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Monday, October 05, 2015

Ind. Courts - "Granger woman's lawyers submit arguments in neglect, feticide appeal"

Christian Sheckler of the South Bend Tribune has a long story on the Purvi Patel appeal. (Earlier ILB posts, and brief, here.) Some quotes:

Purvi Patel's lawyers Friday laid out their case asking the Indiana Court of Appeals to overturn the 35-year-old Granger woman's conviction on child neglect and feticide charges, arguing that prosecutors relied on faulty evidence and an "absurd" use of the state's feticide law.

Law professors Lawrence Marshall, of Stanford Law School, and Joel Schumm, of Indiana University's Robert H. McKinney School of Law, filed the brief on behalf of Patel, who is serving a 20-year prison sentence after being convicted earlier this year.

Patel's conviction drew national media coverage and sparked outrage among some people who feared the state's feticide law — originally billed as protection against violent attacks on pregnant women — could increasingly be used to prosecute women who have legally questionable abortions.

In the brief, Patel's lawyers acknowledged that the case raised important questions as a potential "bellwether" for people on both sides of the abortion debate, but they focused instead on the argument that prosecutors violated "well-accepted neutral principles of law" in securing Patel's conviction.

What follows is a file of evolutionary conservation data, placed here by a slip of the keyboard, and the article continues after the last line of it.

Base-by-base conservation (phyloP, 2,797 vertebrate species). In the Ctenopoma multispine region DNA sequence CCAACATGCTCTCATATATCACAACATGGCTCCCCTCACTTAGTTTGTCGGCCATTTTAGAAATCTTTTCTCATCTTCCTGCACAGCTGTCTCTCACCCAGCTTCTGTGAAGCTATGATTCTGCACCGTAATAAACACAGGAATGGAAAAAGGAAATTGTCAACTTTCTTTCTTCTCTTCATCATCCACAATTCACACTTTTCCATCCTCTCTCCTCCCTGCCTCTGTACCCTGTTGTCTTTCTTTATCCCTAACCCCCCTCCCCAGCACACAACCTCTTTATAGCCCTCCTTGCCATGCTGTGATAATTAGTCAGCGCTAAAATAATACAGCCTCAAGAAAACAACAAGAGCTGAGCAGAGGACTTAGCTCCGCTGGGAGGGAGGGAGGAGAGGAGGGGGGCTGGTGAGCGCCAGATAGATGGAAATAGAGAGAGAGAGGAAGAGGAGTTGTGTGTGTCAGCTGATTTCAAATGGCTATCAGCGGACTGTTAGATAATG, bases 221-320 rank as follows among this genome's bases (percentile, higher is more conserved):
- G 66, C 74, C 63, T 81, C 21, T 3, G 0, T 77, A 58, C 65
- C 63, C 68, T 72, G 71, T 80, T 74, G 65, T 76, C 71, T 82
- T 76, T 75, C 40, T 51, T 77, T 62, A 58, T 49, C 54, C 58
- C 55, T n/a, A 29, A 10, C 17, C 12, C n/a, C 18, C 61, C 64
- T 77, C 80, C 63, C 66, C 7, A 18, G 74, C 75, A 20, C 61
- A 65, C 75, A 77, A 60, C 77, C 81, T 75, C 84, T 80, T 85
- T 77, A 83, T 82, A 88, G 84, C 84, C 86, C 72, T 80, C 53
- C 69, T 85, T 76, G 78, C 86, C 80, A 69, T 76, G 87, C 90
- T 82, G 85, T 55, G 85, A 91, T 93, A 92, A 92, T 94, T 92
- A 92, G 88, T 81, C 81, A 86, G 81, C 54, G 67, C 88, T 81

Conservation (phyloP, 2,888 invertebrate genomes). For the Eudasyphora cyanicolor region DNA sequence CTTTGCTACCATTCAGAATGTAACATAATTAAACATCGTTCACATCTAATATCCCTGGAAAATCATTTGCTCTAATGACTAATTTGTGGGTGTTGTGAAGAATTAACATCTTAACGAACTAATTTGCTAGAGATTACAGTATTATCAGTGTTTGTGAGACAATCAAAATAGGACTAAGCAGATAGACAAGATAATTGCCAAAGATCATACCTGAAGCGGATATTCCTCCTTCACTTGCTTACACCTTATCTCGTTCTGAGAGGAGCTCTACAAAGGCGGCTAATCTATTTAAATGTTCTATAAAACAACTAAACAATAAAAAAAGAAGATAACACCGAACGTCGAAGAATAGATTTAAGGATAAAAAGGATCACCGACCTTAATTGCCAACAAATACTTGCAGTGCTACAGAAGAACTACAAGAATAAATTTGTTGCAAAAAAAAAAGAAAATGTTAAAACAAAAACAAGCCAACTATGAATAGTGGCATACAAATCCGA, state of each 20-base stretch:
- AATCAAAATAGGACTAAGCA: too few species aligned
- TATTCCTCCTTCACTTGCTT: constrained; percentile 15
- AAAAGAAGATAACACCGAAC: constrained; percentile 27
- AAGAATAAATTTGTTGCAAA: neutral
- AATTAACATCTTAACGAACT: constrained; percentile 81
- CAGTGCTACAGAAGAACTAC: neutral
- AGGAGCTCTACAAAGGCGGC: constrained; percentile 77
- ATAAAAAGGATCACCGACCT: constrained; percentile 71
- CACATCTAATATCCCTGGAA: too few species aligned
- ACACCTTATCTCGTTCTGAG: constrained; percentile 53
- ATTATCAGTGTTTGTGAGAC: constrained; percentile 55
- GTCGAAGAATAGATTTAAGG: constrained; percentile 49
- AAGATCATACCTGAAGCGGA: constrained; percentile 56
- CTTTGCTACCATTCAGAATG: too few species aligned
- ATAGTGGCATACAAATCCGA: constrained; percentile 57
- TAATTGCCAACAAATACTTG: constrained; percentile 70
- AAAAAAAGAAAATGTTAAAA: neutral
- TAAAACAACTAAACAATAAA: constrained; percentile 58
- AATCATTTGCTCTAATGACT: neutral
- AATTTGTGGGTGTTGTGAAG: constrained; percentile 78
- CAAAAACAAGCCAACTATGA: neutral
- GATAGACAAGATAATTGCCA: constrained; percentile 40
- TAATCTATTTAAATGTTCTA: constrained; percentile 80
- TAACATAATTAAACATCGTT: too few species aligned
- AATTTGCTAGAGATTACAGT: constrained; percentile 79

In their arguments against the child neglect conviction, Marshall and Schumm wrote that prosecutors failed to prove that Patel knew she had delivered a live baby, that she could have done anything to save the infant, or that her inaction caused the baby's death.

Even if Patel had called 911 immediately, there was no evidence the baby could have survived even a short trip to the hospital, the lawyers wrote, citing testimony by forensic pathologist Dr. Joseph Prahlow, who testified the infant likely would have bled out within a minute.

"Failure to take a futile act does not constitute endangerment," Marshall and Schumm wrote in the brief. * * *

As for the feticide conviction, Marshall and Schumm argued that Indiana's feticide law was never intended to prosecute women who illegally have an abortion. They noted the state already has an unlawful abortion statute that provides penalties for people who provide abortions outside the legal guidelines, though they added that law has never permitted the prosecution of women for their own abortions.

The St. Joseph County prosecutors' interpretation of the law, Patel's attorneys wrote, could allow the state to bring feticide charges against every woman who violates Indiana's abortion laws, knowingly or not, a situation they described as "absurdity."

They also wrote that if, as prosecutors argued, Patel's baby was born alive, she cannot have committed feticide because to "terminate" a pregnancy implies the death of a fetus.

"No husband would ever telephone a relative from the delivery room where his wife was delivering a healthy baby and say, 'Good news, Susan is in the delivery room terminating her pregnancy,'" Marshall and Schumm wrote.

In February, St. Joseph County Prosecutor Ken Cotter told Slate that Patel committed feticide because she intended to terminate her pregnancy, killing the fetus.

According to Indiana code, "a person who knowingly or intentionally terminates a human pregnancy with an intention other than to produce a live birth or to remove a dead fetus commits feticide."

Posted by Marcia Oddi on October 5, 2015 06:22 PM
Posted to Indiana Courts